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Get out of town

Report on Business / October 2021

Report on Business: Ask an Expert

Can we ask staff who moved during the pandemic to take pay cuts if they’re now living in smaller, lower-cost communities?

In the summer, Mark Zuckerberg said Facebook employees—50% of whom will be working remotely in the next decade—may have their salaries cut if and when they relocate from big cities to boonies. Twitter is contemplating a similar move, while Google released a pay calculator to employees that suggested they could see their compensation reduced by as much as 25% if they choose to work from home rather than commuting to the office. Whether these policies are legal, however, makes it a busy and exciting time to be an employment lawyer, says Jennifer M. Fantini, partner at Borden Ladner Gervais in Vancouver. “I’ve seen many times when an employee wants to relocate and the employer offers essentially a new, lower-salaried contract,” says Fantini, “but I haven’t yet heard of employers trying to impose a pay cut for someone who’s already moved.” (Even Zuckerberg hasn’t tried that move, for now.) But it’s a complicated question, in an unprecedented time, and a potential legal minefield. Yes, employers can ask/offer staff whatever they want to, but no, staff don’t have to agree or accept it. Forcing a pay cut could easily be considered a constructive dismissal, explains Fantini, which she admittedly hasn’t seen much of lately. “In a pandemic, people want to keep their jobs.” In the coming months, however, we’re moving into a worker’s market, so employers should think hard about whether shaving someone’s salary is worth the legal risk or hit to company morale. Instead, try this best practice: “Make a policy going forward, be upfront and honest, and negotiate fair compensation well in advance,” says Fantini.

I’ve gained weight over the past 18 months and my office wear is now snug. Should I buy new clothes or hit the gym?

More than 40% of Canadians are coming out of the pandemic cushier than they went into it, but if you’re not loving your new bod, squeezing it into your 2019 wardrobe won’t help one bit. “Your clothes should fit your body—not the other way around,” explains wardrobe stylist Rebecca Jacobs. This doesn’t mean you need all new everything, nor that new garbs and a gym membership are mutually exclusive, only that your clothes should fit now to make you feel your best. “Always dress for today, not some hypothetical future scenario,” she says. More practically, start with a closet analysis. “Figure out what fits, what doesn’t, keep your favourites but get rid of the filler clothes that just take up space.” Now go shopping just a bit: “Invest in a few staples and go-to pieces that you’ll wear all the time—a suit jacket, skirt and dress pants,” she says. Notice that each item can be trimmed and tailored if and when those workouts start paying off (but no pressure).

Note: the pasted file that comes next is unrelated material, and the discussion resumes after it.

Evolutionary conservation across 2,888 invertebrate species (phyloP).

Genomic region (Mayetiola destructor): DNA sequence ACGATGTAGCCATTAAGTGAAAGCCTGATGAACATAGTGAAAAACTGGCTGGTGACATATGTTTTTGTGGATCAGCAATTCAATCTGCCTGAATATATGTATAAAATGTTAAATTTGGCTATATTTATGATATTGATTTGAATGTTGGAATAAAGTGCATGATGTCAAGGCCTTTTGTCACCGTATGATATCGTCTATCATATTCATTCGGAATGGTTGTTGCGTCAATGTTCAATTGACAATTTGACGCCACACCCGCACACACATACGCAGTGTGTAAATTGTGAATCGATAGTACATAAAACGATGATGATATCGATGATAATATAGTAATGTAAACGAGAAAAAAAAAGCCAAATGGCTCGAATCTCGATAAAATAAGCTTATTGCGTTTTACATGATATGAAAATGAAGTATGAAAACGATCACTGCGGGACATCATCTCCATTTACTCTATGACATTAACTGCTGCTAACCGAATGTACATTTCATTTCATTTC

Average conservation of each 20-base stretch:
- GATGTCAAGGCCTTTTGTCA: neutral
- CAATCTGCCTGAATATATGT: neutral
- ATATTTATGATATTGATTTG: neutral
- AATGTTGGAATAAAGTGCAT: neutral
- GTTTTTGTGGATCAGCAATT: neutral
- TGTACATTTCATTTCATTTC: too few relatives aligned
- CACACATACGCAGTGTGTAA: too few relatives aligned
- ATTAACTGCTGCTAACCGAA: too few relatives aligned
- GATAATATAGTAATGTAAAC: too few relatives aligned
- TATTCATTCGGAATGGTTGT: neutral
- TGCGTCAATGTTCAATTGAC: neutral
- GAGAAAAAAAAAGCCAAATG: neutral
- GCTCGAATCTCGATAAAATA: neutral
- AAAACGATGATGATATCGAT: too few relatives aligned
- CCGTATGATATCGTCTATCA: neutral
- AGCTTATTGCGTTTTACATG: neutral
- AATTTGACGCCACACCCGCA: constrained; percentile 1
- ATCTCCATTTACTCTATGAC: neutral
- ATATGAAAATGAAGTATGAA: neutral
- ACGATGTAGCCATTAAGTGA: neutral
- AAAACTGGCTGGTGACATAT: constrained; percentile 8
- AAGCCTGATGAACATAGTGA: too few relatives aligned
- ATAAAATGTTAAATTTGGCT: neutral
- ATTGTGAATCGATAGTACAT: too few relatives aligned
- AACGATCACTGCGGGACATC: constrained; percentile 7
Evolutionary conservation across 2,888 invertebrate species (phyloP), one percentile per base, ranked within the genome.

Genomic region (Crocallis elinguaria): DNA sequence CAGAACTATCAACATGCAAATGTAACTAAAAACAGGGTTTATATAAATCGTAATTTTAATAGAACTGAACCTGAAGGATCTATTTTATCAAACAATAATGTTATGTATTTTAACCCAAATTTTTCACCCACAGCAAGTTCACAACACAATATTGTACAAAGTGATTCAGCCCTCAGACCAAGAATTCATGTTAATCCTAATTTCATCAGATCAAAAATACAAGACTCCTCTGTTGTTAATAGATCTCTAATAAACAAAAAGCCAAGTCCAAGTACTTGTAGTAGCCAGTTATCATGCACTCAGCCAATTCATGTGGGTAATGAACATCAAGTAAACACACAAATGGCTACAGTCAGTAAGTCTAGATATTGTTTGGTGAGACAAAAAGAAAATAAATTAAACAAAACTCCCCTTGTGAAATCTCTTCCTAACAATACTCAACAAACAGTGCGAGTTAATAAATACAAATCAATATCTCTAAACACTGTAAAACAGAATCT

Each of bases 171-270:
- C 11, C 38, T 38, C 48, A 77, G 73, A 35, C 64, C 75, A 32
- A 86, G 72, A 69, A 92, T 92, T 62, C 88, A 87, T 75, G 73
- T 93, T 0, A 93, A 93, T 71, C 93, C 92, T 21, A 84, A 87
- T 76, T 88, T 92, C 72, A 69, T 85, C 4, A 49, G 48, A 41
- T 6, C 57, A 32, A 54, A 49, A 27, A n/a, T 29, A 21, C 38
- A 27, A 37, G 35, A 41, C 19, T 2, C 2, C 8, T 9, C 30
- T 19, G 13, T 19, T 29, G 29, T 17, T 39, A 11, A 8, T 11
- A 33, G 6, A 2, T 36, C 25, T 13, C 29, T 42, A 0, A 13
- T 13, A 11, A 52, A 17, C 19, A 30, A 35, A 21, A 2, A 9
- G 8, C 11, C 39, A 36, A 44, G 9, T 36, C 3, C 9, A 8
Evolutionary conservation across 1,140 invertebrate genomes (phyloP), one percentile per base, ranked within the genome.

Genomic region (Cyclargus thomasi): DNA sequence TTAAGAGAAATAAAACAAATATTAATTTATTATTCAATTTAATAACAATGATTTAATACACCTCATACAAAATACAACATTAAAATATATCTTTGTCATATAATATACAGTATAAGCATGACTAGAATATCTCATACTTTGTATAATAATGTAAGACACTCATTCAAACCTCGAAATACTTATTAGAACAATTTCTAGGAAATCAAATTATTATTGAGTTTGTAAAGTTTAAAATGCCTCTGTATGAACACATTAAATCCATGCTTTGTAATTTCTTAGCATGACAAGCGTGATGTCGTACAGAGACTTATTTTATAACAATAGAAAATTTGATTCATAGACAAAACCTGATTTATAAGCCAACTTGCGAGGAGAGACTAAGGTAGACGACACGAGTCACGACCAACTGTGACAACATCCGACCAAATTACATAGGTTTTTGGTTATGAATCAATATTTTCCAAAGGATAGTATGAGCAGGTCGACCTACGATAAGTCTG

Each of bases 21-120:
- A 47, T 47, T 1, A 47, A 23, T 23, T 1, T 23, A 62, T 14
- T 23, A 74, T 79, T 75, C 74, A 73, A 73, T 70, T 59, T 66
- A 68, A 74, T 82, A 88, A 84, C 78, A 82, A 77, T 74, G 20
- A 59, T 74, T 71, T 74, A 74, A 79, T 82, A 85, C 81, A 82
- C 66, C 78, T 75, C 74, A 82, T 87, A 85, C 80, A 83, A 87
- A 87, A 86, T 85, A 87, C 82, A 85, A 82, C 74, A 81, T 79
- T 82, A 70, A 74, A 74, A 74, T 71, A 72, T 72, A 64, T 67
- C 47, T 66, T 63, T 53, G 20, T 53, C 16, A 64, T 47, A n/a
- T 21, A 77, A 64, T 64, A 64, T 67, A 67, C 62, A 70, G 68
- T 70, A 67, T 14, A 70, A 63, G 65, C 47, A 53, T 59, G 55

I want to go back to the office a better me. How can I form a few good new habits?

In related news, you can start reaping health benefits right now, at home, for free. “Join the 5am Club,” suggests leadership expert Robin Sharma, author of The Everyday Hero Manifesto. Night owls can start at 8 or 11, thankfully, as it’s not actually about the clock. “It’s about getting a good start to the day with the 20/20/20 formula,” says Sharma. That’s 20 minutes of exercise (however gentle), 20 minutes of reflecting (a to-do list, grateful journal or meditation) and 20 minutes of learning (read a book or the paper, or listen to a podcast). “I call this the Victory Hour,” says Sharma. “Start your days this way and I promise you, after the 66 days it takes to form a new habit, it will be easier to do it than not do it.”